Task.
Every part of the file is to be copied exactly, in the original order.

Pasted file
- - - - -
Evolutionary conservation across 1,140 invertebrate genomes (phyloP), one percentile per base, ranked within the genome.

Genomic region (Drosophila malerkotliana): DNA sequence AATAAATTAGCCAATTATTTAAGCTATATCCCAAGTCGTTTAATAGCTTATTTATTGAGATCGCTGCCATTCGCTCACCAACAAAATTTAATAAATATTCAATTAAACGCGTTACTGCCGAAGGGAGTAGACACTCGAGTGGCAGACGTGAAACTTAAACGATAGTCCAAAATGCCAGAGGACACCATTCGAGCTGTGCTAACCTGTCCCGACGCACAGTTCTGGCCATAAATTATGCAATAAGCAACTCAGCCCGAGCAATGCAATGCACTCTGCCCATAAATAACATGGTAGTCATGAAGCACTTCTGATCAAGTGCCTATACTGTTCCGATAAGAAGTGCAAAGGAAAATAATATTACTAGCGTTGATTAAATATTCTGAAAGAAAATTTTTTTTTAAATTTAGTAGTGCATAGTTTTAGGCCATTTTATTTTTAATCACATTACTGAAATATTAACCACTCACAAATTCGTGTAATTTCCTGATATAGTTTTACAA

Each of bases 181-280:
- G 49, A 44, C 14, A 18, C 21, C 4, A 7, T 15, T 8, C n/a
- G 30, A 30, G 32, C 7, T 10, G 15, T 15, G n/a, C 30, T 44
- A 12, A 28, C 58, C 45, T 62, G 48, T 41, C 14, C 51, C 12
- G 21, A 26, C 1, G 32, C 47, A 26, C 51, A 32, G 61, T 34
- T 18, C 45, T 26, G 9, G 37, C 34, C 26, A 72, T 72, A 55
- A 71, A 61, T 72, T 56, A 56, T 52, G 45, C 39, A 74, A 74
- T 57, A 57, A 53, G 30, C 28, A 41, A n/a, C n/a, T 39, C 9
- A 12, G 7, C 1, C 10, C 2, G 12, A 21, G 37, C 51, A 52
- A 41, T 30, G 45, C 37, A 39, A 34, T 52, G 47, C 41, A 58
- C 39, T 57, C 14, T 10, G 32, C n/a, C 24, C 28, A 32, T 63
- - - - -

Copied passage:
Evolutionary conservation across 1,140 invertebrate genomes (phyloP), one percentile per base, ranked within the genome.

Genomic region (Drosophila malerkotliana): DNA sequence AATAAATTAGCCAATTATTTAAGCTATATCCCAAGTCGTTTAATAGCTTATTTATTGAGATCGCTGCCATTCGCTCACCAACAAAATTTAATAAATATTCAATTAAACGCGTTACTGCCGAAGGGAGTAGACACTCGAGTGGCAGACGTGAAACTTAAACGATAGTCCAAAATGCCAGAGGACACCATTCGAGCTGTGCTAACCTGTCCCGACGCACAGTTCTGGCCATAAATTATGCAATAAGCAACTCAGCCCGAGCAATGCAATGCACTCTGCCCATAAATAACATGGTAGTCATGAAGCACTTCTGATCAAGTGCCTATACTGTTCCGATAAGAAGTGCAAAGGAAAATAATATTACTAGCGTTGATTAAATATTCTGAAAGAAAATTTTTTTTTAAATTTAGTAGTGCATAGTTTTAGGCCATTTTATTTTTAATCACATTACTGAAATATTAACCACTCACAAATTCGTGTAATTTCCTGATATAGTTTTACAA

Each of bases 181-280:
- G 49, A 44, C 14, A 18, C 21, C 4, A 7, T 15, T 8, C n/a
- G 30, A 30, G 32, C 7, T 10, G 15, T 15, G n/a, C 30, T 44
- A 12, A 28, C 58, C 45, T 62, G 48, T 41, C 14, C 51, C 12
- G 21, A 26, C 1, G 32, C 47, A 26, C 51, A 32, G 61, T 34
- T 18, C 45, T 26, G 9, G 37, C 34, C 26, A 72, T 72, A 55
- A 71, A 61, T 72, T 56, A 56, T 52, G 45, C 39, A 74, A 74
- T 57, A 57, A 53, G 30, C 28, A 41, A n/a, C n/a, T 39, C 9
- A 12, G 7, C 1, C 10, C 2, G 12, A 21, G 37, C 51, A 52
- A 41, T 30, G 45, C 37, A 39, A 34, T 52, G 47, C 41, A 58
- C 39, T 57, C 14, T 10, G 32, C n/a, C 24, C 28, A 32, T 63